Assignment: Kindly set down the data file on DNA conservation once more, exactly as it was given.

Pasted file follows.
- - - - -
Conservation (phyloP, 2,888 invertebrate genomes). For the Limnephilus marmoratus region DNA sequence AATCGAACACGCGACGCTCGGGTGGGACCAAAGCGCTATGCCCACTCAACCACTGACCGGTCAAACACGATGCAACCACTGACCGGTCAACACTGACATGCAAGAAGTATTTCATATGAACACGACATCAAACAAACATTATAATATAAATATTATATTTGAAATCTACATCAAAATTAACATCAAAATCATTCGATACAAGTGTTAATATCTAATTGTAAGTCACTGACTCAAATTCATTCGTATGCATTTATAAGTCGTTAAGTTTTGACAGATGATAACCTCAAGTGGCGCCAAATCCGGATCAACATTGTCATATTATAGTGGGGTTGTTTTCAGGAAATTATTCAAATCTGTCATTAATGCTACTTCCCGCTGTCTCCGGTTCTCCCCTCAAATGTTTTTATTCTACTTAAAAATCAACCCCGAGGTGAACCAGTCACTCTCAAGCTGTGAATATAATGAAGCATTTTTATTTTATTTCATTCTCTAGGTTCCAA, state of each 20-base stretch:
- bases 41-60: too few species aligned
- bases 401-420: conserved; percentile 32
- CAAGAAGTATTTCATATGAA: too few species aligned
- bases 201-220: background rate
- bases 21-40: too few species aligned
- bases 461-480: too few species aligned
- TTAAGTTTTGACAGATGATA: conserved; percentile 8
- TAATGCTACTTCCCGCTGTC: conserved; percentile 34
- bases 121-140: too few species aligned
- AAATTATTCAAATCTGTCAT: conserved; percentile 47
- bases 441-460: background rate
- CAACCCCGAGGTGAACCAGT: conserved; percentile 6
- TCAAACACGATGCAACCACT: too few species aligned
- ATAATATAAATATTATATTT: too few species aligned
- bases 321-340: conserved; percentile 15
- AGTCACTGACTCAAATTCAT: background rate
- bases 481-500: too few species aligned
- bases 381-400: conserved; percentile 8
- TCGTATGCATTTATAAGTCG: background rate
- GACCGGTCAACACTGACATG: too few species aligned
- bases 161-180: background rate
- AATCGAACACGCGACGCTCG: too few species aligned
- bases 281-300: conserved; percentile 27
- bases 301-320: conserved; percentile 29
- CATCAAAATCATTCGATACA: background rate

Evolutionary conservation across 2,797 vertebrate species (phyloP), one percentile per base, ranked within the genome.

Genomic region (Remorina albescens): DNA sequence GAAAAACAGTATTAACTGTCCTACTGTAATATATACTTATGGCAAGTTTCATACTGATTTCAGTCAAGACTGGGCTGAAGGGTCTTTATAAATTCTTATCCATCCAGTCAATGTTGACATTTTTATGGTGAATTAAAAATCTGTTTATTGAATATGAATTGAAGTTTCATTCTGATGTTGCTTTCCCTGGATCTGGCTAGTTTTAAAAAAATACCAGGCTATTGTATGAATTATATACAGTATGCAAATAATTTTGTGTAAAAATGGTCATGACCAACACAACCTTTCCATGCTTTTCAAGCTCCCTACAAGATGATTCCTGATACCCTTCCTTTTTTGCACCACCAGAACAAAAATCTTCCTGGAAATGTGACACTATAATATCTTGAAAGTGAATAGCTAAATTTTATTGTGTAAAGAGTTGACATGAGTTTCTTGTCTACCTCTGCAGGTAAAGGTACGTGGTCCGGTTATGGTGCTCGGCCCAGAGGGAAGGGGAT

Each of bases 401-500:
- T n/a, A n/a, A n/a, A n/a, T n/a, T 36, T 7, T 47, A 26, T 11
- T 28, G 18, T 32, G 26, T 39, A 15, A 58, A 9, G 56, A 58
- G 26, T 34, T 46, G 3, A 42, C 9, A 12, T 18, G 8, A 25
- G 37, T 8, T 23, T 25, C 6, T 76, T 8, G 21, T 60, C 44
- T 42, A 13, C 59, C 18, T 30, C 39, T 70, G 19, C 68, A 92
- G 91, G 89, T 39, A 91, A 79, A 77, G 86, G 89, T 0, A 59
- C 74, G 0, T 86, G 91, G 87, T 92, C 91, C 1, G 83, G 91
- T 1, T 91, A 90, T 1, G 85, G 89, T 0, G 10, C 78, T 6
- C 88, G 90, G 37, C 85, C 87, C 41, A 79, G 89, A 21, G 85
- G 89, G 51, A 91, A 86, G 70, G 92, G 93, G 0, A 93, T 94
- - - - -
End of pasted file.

Conservation (phyloP, 2,888 invertebrate genomes). For the Limnephilus marmoratus region DNA sequence AATCGAACACGCGACGCTCGGGTGGGACCAAAGCGCTATGCCCACTCAACCACTGACCGGTCAAACACGATGCAACCACTGACCGGTCAACACTGACATGCAAGAAGTATTTCATATGAACACGACATCAAACAAACATTATAATATAAATATTATATTTGAAATCTACATCAAAATTAACATCAAAATCATTCGATACAAGTGTTAATATCTAATTGTAAGTCACTGACTCAAATTCATTCGTATGCATTTATAAGTCGTTAAGTTTTGACAGATGATAACCTCAAGTGGCGCCAAATCCGGATCAACATTGTCATATTATAGTGGGGTTGTTTTCAGGAAATTATTCAAATCTGTCATTAATGCTACTTCCCGCTGTCTCCGGTTCTCCCCTCAAATGTTTTTATTCTACTTAAAAATCAACCCCGAGGTGAACCAGTCACTCTCAAGCTGTGAATATAATGAAGCATTTTTATTTTATTTCATTCTCTAGGTTCCAA, state of each 20-base stretch:
- bases 41-60: too few species aligned
- bases 401-420: conserved; percentile 32
- CAAGAAGTATTTCATATGAA: too few species aligned
- bases 201-220: background rate
- bases 21-40: too few species aligned
- bases 461-480: too few species aligned
- TTAAGTTTTGACAGATGATA: conserved; percentile 8
- TAATGCTACTTCCCGCTGTC: conserved; percentile 34
- bases 121-140: too few species aligned
- AAATTATTCAAATCTGTCAT: conserved; percentile 47
- bases 441-460: background rate
- CAACCCCGAGGTGAACCAGT: conserved; percentile 6
- TCAAACACGATGCAACCACT: too few species aligned
- ATAATATAAATATTATATTT: too few species aligned
- bases 321-340: conserved; percentile 15
- AGTCACTGACTCAAATTCAT: background rate
- bases 481-500: too few species aligned
- bases 381-400: conserved; percentile 8
- TCGTATGCATTTATAAGTCG: background rate
- GACCGGTCAACACTGACATG: too few species aligned
- bases 161-180: background rate
- AATCGAACACGCGACGCTCG: too few species aligned
- bases 281-300: conserved; percentile 27
- bases 301-320: conserved; percentile 29
- CATCAAAATCATTCGATACA: background rate

Evolutionary conservation across 2,797 vertebrate species (phyloP), one percentile per base, ranked within the genome.

Genomic region (Remorina albescens): DNA sequence GAAAAACAGTATTAACTGTCCTACTGTAATATATACTTATGGCAAGTTTCATACTGATTTCAGTCAAGACTGGGCTGAAGGGTCTTTATAAATTCTTATCCATCCAGTCAATGTTGACATTTTTATGGTGAATTAAAAATCTGTTTATTGAATATGAATTGAAGTTTCATTCTGATGTTGCTTTCCCTGGATCTGGCTAGTTTTAAAAAAATACCAGGCTATTGTATGAATTATATACAGTATGCAAATAATTTTGTGTAAAAATGGTCATGACCAACACAACCTTTCCATGCTTTTCAAGCTCCCTACAAGATGATTCCTGATACCCTTCCTTTTTTGCACCACCAGAACAAAAATCTTCCTGGAAATGTGACACTATAATATCTTGAAAGTGAATAGCTAAATTTTATTGTGTAAAGAGTTGACATGAGTTTCTTGTCTACCTCTGCAGGTAAAGGTACGTGGTCCGGTTATGGTGCTCGGCCCAGAGGGAAGGGGAT

Each of bases 401-500:
- T n/a, A n/a, A n/a, A n/a, T n/a, T 36, T 7, T 47, A 26, T 11
- T 28, G 18, T 32, G 26, T 39, A 15, A 58, A 9, G 56, A 58
- G 26, T 34, T 46, G 3, A 42, C 9, A 12, T 18, G 8, A 25
- G 37, T 8, T 23, T 25, C 6, T 76, T 8, G 21, T 60, C 44
- T 42, A 13, C 59, C 18, T 30, C 39, T 70, G 19, C 68, A 92
- G 91, G 89, T 39, A 91, A 79, A 77, G 86, G 89, T 0, A 59
- C 74, G 0, T 86, G 91, G 87, T 92, C 91, C 1, G 83, G 91
- T 1, T 91, A 90, T 1, G 85, G 89, T 0, G 10, C 78, T 6
- C 88, G 90, G 37, C 85, C 87, C 41, A 79, G 89, A 21, G 85
- G 89, G 51, A 91, A 86, G 70, G 92, G 93, G 0, A 93, T 94